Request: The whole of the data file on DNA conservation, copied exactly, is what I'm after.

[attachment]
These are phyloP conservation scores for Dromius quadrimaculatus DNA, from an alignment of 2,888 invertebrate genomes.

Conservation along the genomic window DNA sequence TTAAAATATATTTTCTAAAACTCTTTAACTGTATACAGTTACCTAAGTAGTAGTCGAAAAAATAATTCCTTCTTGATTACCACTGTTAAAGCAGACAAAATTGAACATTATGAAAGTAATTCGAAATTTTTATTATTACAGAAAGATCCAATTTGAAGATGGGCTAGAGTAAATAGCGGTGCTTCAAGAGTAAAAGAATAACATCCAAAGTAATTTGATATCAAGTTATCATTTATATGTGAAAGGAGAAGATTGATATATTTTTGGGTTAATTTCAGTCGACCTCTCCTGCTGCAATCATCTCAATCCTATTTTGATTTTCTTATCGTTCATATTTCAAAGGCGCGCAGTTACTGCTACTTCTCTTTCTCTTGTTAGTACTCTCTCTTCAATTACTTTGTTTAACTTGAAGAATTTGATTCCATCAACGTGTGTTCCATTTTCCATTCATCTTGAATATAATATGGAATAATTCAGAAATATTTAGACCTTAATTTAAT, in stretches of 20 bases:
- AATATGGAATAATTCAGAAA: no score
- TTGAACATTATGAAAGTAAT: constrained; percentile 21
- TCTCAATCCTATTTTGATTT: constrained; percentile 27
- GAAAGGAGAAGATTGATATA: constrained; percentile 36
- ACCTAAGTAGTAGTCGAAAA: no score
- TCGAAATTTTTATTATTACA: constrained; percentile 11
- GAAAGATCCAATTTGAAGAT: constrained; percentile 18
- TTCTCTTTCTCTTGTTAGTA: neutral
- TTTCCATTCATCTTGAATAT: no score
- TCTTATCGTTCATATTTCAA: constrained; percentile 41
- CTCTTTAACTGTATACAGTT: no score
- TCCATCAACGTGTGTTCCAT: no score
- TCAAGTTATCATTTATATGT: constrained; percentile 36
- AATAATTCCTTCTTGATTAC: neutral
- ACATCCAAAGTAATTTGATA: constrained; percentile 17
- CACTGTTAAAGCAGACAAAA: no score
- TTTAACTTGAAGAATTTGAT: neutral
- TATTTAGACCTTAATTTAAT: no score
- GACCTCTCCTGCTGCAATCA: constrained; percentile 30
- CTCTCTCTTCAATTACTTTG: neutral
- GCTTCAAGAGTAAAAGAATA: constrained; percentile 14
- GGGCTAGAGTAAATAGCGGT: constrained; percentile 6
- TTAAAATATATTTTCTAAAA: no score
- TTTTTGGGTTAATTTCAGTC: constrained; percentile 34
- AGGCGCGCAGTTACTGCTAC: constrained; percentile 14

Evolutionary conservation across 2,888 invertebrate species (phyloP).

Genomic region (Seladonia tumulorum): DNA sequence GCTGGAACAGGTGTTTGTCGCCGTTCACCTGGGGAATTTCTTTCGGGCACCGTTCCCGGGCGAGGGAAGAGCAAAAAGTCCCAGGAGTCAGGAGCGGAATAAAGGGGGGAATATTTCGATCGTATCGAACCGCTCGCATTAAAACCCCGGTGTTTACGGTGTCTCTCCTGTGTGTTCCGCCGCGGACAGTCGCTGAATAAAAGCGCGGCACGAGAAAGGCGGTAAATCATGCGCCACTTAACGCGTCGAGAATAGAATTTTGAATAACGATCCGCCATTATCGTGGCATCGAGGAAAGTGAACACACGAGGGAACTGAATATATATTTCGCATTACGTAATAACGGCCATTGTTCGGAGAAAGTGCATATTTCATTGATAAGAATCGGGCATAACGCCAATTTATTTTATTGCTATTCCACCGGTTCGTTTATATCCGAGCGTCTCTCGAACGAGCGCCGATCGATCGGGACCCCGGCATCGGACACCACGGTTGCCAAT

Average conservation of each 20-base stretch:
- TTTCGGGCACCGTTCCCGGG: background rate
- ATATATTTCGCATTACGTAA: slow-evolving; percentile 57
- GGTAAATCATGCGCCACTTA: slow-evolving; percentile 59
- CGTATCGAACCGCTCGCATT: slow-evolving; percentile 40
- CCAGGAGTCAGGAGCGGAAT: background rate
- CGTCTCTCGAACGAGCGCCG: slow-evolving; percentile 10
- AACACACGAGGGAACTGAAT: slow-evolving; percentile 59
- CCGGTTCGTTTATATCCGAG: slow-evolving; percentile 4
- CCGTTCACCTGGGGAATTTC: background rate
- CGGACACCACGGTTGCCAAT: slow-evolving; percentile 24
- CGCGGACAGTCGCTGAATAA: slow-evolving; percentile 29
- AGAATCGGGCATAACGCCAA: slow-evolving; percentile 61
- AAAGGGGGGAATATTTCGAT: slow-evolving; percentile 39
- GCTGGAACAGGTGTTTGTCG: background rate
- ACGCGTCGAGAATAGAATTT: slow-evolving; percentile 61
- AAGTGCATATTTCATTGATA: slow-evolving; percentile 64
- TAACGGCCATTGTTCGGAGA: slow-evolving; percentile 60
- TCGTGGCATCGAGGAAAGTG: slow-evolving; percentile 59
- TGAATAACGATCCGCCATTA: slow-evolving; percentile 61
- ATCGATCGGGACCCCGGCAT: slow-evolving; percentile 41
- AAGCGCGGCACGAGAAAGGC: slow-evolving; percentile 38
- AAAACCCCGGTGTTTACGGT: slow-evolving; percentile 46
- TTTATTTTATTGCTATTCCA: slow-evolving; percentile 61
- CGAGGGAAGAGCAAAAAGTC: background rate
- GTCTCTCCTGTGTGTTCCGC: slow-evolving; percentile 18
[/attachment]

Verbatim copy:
These are phyloP conservation scores for Dromius quadrimaculatus DNA, from an alignment of 2,888 invertebrate genomes.

Conservation along the genomic window DNA sequence TTAAAATATATTTTCTAAAACTCTTTAACTGTATACAGTTACCTAAGTAGTAGTCGAAAAAATAATTCCTTCTTGATTACCACTGTTAAAGCAGACAAAATTGAACATTATGAAAGTAATTCGAAATTTTTATTATTACAGAAAGATCCAATTTGAAGATGGGCTAGAGTAAATAGCGGTGCTTCAAGAGTAAAAGAATAACATCCAAAGTAATTTGATATCAAGTTATCATTTATATGTGAAAGGAGAAGATTGATATATTTTTGGGTTAATTTCAGTCGACCTCTCCTGCTGCAATCATCTCAATCCTATTTTGATTTTCTTATCGTTCATATTTCAAAGGCGCGCAGTTACTGCTACTTCTCTTTCTCTTGTTAGTACTCTCTCTTCAATTACTTTGTTTAACTTGAAGAATTTGATTCCATCAACGTGTGTTCCATTTTCCATTCATCTTGAATATAATATGGAATAATTCAGAAATATTTAGACCTTAATTTAAT, in stretches of 20 bases:
- AATATGGAATAATTCAGAAA: no score
- TTGAACATTATGAAAGTAAT: constrained; percentile 21
- TCTCAATCCTATTTTGATTT: constrained; percentile 27
- GAAAGGAGAAGATTGATATA: constrained; percentile 36
- ACCTAAGTAGTAGTCGAAAA: no score
- TCGAAATTTTTATTATTACA: constrained; percentile 11
- GAAAGATCCAATTTGAAGAT: constrained; percentile 18
- TTCTCTTTCTCTTGTTAGTA: neutral
- TTTCCATTCATCTTGAATAT: no score
- TCTTATCGTTCATATTTCAA: constrained; percentile 41
- CTCTTTAACTGTATACAGTT: no score
- TCCATCAACGTGTGTTCCAT: no score
- TCAAGTTATCATTTATATGT: constrained; percentile 36
- AATAATTCCTTCTTGATTAC: neutral
- ACATCCAAAGTAATTTGATA: constrained; percentile 17
- CACTGTTAAAGCAGACAAAA: no score
- TTTAACTTGAAGAATTTGAT: neutral
- TATTTAGACCTTAATTTAAT: no score
- GACCTCTCCTGCTGCAATCA: constrained; percentile 30
- CTCTCTCTTCAATTACTTTG: neutral
- GCTTCAAGAGTAAAAGAATA: constrained; percentile 14
- GGGCTAGAGTAAATAGCGGT: constrained; percentile 6
- TTAAAATATATTTTCTAAAA: no score
- TTTTTGGGTTAATTTCAGTC: constrained; percentile 34
- AGGCGCGCAGTTACTGCTAC: constrained; percentile 14

Evolutionary conservation across 2,888 invertebrate species (phyloP).

Genomic region (Seladonia tumulorum): DNA sequence GCTGGAACAGGTGTTTGTCGCCGTTCACCTGGGGAATTTCTTTCGGGCACCGTTCCCGGGCGAGGGAAGAGCAAAAAGTCCCAGGAGTCAGGAGCGGAATAAAGGGGGGAATATTTCGATCGTATCGAACCGCTCGCATTAAAACCCCGGTGTTTACGGTGTCTCTCCTGTGTGTTCCGCCGCGGACAGTCGCTGAATAAAAGCGCGGCACGAGAAAGGCGGTAAATCATGCGCCACTTAACGCGTCGAGAATAGAATTTTGAATAACGATCCGCCATTATCGTGGCATCGAGGAAAGTGAACACACGAGGGAACTGAATATATATTTCGCATTACGTAATAACGGCCATTGTTCGGAGAAAGTGCATATTTCATTGATAAGAATCGGGCATAACGCCAATTTATTTTATTGCTATTCCACCGGTTCGTTTATATCCGAGCGTCTCTCGAACGAGCGCCGATCGATCGGGACCCCGGCATCGGACACCACGGTTGCCAAT

Average conservation of each 20-base stretch:
- TTTCGGGCACCGTTCCCGGG: background rate
- ATATATTTCGCATTACGTAA: slow-evolving; percentile 57
- GGTAAATCATGCGCCACTTA: slow-evolving; percentile 59
- CGTATCGAACCGCTCGCATT: slow-evolving; percentile 40
- CCAGGAGTCAGGAGCGGAAT: background rate
- CGTCTCTCGAACGAGCGCCG: slow-evolving; percentile 10
- AACACACGAGGGAACTGAAT: slow-evolving; percentile 59
- CCGGTTCGTTTATATCCGAG: slow-evolving; percentile 4
- CCGTTCACCTGGGGAATTTC: background rate
- CGGACACCACGGTTGCCAAT: slow-evolving; percentile 24
- CGCGGACAGTCGCTGAATAA: slow-evolving; percentile 29
- AGAATCGGGCATAACGCCAA: slow-evolving; percentile 61
- AAAGGGGGGAATATTTCGAT: slow-evolving; percentile 39
- GCTGGAACAGGTGTTTGTCG: background rate
- ACGCGTCGAGAATAGAATTT: slow-evolving; percentile 61
- AAGTGCATATTTCATTGATA: slow-evolving; percentile 64
- TAACGGCCATTGTTCGGAGA: slow-evolving; percentile 60
- TCGTGGCATCGAGGAAAGTG: slow-evolving; percentile 59
- TGAATAACGATCCGCCATTA: slow-evolving; percentile 61
- ATCGATCGGGACCCCGGCAT: slow-evolving; percentile 41
- AAGCGCGGCACGAGAAAGGC: slow-evolving; percentile 38
- AAAACCCCGGTGTTTACGGT: slow-evolving; percentile 46
- TTTATTTTATTGCTATTCCA: slow-evolving; percentile 61
- CGAGGGAAGAGCAAAAAGTC: background rate
- GTCTCTCCTGTGTGTTCCGC: slow-evolving; percentile 18